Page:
6 Reasons to Retire Social Media During Your Divorce

When you’re getting ready for or going through a divorce in Washington, it’s not surprising if you feel the urge to turn to social media and vent some of your emotions and frustrations. Once thought of as being mainly for kids and young adults, social media these days is used by everyone for just about everything. From keeping friends up-to-date to connecting with new people, you may be on Facebook, Twitter, Instagram and other platforms for a variety of reasons now.

However, as with any other way of expressing yourself, social media has also changed the way people are looked at during divorce proceedings. What once seemed like an innocent Facebook post can now be used as a seed to start something negative against you in your divorce case. This is why many family law attorneys will advise you to limit or stay off social media during your divorce, and there are a lot of good reasons for this.

The Posts Are Never Fully Secure

It is common for social media posts to be brought up in court. Things like poorly considered photos from Instagram and angry rants on Facebook are handed to a judge, and they can have an impact. Never believe that your social media posts are invisible to your spouse. Even if you’ve made your profiles and accounts the digital Fort Knox, there’s always a way for someone to see what you have posted.

Your Posts Can Show Your Spending Habits

Money is often a big issue in a divorce. When you’re posting photos of yourself out at places or with friends, shopping or otherwise spending your money, it can be a nail in the financial coffin of your case, so to speak. If, for example, you’re asking for spousal support but you have social media posts that show shopping, vacations and other spending, your spouse can use this to show that you don’t need the amount of support you’re asking for or any at all. This is not to say that you can’t buy things or even take a trip while you’re going through a divorce–it’s just about how it would look to an outsider. Your vacation could be the first one you’ve taken and will take for years, but a judge may not consider that fact.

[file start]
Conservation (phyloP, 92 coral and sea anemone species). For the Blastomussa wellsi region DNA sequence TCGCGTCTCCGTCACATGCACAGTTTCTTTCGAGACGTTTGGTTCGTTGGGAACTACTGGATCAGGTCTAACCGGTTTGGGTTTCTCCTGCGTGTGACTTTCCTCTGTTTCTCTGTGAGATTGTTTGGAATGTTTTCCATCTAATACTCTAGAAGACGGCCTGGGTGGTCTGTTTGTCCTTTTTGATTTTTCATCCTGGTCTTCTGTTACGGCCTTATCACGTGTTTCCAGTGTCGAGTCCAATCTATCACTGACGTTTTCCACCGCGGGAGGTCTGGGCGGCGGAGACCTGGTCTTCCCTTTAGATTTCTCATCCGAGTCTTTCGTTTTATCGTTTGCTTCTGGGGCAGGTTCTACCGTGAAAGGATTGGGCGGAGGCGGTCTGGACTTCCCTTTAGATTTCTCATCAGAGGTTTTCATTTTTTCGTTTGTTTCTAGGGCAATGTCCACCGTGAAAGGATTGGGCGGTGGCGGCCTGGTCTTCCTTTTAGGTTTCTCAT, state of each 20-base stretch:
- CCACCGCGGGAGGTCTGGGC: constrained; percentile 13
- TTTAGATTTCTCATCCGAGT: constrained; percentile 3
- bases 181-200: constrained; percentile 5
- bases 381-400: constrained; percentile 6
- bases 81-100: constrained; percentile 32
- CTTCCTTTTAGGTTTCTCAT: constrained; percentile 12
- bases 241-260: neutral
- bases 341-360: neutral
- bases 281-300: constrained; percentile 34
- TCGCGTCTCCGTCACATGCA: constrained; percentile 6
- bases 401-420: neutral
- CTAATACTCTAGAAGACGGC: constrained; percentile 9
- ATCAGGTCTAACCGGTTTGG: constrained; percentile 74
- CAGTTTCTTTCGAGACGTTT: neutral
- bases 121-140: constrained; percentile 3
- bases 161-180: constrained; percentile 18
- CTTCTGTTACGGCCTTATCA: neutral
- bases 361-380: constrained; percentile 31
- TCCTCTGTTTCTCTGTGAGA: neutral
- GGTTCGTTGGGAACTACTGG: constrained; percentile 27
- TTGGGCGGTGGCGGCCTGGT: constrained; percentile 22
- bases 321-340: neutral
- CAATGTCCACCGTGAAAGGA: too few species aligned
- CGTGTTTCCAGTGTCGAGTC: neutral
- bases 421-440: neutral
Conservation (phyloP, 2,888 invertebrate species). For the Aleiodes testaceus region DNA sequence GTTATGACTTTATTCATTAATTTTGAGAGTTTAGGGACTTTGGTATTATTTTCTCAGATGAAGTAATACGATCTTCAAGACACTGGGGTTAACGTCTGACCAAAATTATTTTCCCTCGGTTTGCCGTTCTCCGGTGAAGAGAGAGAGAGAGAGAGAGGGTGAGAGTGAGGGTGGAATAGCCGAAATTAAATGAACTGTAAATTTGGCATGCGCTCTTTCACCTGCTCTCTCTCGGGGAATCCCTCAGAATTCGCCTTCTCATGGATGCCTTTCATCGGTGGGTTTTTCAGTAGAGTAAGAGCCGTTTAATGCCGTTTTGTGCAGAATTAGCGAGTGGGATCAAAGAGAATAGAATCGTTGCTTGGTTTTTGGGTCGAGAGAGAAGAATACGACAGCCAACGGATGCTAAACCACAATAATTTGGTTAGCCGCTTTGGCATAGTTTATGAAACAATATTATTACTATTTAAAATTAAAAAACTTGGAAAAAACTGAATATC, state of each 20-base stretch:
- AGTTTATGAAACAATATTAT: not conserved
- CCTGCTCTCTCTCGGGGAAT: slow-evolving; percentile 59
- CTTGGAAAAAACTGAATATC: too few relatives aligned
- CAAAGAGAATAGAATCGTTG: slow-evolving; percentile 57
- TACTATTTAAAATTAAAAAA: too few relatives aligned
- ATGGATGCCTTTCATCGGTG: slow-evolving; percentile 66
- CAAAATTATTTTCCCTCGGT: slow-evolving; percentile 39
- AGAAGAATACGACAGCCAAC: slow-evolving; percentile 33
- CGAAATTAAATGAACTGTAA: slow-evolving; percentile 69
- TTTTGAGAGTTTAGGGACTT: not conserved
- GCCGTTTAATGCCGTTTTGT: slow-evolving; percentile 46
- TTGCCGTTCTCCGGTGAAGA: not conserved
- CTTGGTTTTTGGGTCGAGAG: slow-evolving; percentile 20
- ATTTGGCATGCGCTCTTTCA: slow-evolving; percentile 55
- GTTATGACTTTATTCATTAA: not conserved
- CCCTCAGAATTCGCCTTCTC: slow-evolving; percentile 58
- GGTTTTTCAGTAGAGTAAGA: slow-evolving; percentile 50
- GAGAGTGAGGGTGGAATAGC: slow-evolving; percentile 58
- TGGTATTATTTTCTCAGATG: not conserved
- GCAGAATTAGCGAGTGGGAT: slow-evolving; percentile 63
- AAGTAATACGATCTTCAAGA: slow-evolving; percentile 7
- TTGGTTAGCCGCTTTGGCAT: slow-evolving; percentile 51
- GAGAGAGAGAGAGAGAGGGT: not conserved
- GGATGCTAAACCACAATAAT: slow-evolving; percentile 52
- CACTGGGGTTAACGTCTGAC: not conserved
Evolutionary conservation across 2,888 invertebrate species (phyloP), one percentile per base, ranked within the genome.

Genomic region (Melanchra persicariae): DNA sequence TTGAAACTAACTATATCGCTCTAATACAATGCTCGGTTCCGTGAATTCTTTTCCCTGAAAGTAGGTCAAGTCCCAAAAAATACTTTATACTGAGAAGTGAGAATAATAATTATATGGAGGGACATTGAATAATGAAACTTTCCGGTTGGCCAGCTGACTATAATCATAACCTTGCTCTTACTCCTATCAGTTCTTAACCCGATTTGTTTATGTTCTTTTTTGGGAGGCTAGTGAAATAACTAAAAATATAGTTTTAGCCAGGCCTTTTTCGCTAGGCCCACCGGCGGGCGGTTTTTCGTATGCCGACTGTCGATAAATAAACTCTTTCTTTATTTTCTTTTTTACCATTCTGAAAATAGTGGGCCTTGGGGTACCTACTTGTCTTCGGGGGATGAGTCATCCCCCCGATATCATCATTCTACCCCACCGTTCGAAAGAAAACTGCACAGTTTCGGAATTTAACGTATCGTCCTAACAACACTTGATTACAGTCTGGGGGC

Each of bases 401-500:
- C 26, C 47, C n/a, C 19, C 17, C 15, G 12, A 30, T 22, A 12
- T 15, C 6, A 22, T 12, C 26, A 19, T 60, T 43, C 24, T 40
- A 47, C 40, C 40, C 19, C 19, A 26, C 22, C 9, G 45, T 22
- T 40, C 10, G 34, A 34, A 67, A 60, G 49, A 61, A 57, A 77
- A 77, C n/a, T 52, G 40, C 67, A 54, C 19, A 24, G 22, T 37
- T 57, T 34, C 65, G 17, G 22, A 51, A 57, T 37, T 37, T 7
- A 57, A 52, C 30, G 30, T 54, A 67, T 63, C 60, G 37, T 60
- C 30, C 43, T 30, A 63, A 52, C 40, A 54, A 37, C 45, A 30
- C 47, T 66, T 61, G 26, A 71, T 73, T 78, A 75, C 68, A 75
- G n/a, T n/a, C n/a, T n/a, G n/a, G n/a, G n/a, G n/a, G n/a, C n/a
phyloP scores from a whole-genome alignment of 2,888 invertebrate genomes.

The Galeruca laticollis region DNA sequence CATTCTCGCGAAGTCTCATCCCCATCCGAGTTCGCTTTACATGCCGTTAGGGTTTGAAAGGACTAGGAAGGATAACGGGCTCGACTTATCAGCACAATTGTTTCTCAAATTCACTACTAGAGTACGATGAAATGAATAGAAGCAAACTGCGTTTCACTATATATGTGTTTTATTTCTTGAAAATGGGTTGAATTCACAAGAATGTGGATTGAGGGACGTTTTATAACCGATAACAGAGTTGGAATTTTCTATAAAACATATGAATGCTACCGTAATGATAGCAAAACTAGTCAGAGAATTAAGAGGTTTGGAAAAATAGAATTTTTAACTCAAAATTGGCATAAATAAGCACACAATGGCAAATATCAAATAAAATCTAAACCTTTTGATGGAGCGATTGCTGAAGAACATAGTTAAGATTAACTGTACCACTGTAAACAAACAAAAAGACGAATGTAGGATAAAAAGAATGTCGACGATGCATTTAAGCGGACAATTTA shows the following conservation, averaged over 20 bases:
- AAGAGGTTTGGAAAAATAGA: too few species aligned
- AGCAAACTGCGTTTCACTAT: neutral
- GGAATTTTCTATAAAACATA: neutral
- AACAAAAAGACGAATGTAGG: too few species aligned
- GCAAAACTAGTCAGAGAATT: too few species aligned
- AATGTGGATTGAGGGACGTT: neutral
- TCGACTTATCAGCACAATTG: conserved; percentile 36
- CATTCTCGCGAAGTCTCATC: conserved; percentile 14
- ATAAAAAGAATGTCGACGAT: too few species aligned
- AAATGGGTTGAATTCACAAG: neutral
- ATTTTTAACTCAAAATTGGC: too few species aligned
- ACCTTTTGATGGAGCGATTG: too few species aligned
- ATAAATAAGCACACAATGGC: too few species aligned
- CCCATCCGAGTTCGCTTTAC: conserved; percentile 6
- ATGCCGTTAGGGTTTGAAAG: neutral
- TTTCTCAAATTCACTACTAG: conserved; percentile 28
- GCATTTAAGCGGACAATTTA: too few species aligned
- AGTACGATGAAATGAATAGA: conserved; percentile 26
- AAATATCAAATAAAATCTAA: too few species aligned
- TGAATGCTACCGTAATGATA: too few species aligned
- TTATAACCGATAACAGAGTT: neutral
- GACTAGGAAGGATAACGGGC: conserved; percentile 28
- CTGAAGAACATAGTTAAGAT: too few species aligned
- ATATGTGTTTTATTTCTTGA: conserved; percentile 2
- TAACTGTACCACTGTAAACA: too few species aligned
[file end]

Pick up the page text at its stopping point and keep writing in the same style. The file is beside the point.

Social Media Can Hurt Custody Disputes

If you have children, they are an even bigger concern than finances. Your spouse’s attorney will waste no time producing social media posts that show you out with your friends–especially when alcohol or drugs are involved–and using those posts to show the court that you are not fit for the custody you want. It does not matter if these posts don’t reflect your typical life or are jokes. Assume that whatever you post will always be taken as it looks, even if there is a proper explanation behind them.

Your Words Can Come Back to Haunt You

We all need to blow off steam, but that rant you posted on Facebook may be used to paint you as unstable, angry or both. Even if you post and delete, there are still ways for someone to find and use your own words against you.

Photos can act as evidence beyond the image

A photo is worth 1,000 words, and this is true in your divorce case. Not only does a photo show something happening, but it’s also usually tagged with where it was taken, when it was taken, the people you were with, and other information. These are all things that can be used to support an argument against you.

Friends Can Turn on You

Mutual friends or relatives of your spouse with whom you have good relationships find themselves in an awkward position when you divorce. While some people will not choose sides and will stay out of the matter, others may decide to fully support your spouse. If they have access to your social media, they can pass information to your spouse, who could then deliver it to their lawyer..

Social media is a daily part of many lives so it can be tough to stop using it. However, during a divorce, there are so many pitfalls to using social media that it is best avoided. When you need to talk to someone, find a trusted relative or friend and do so in person.

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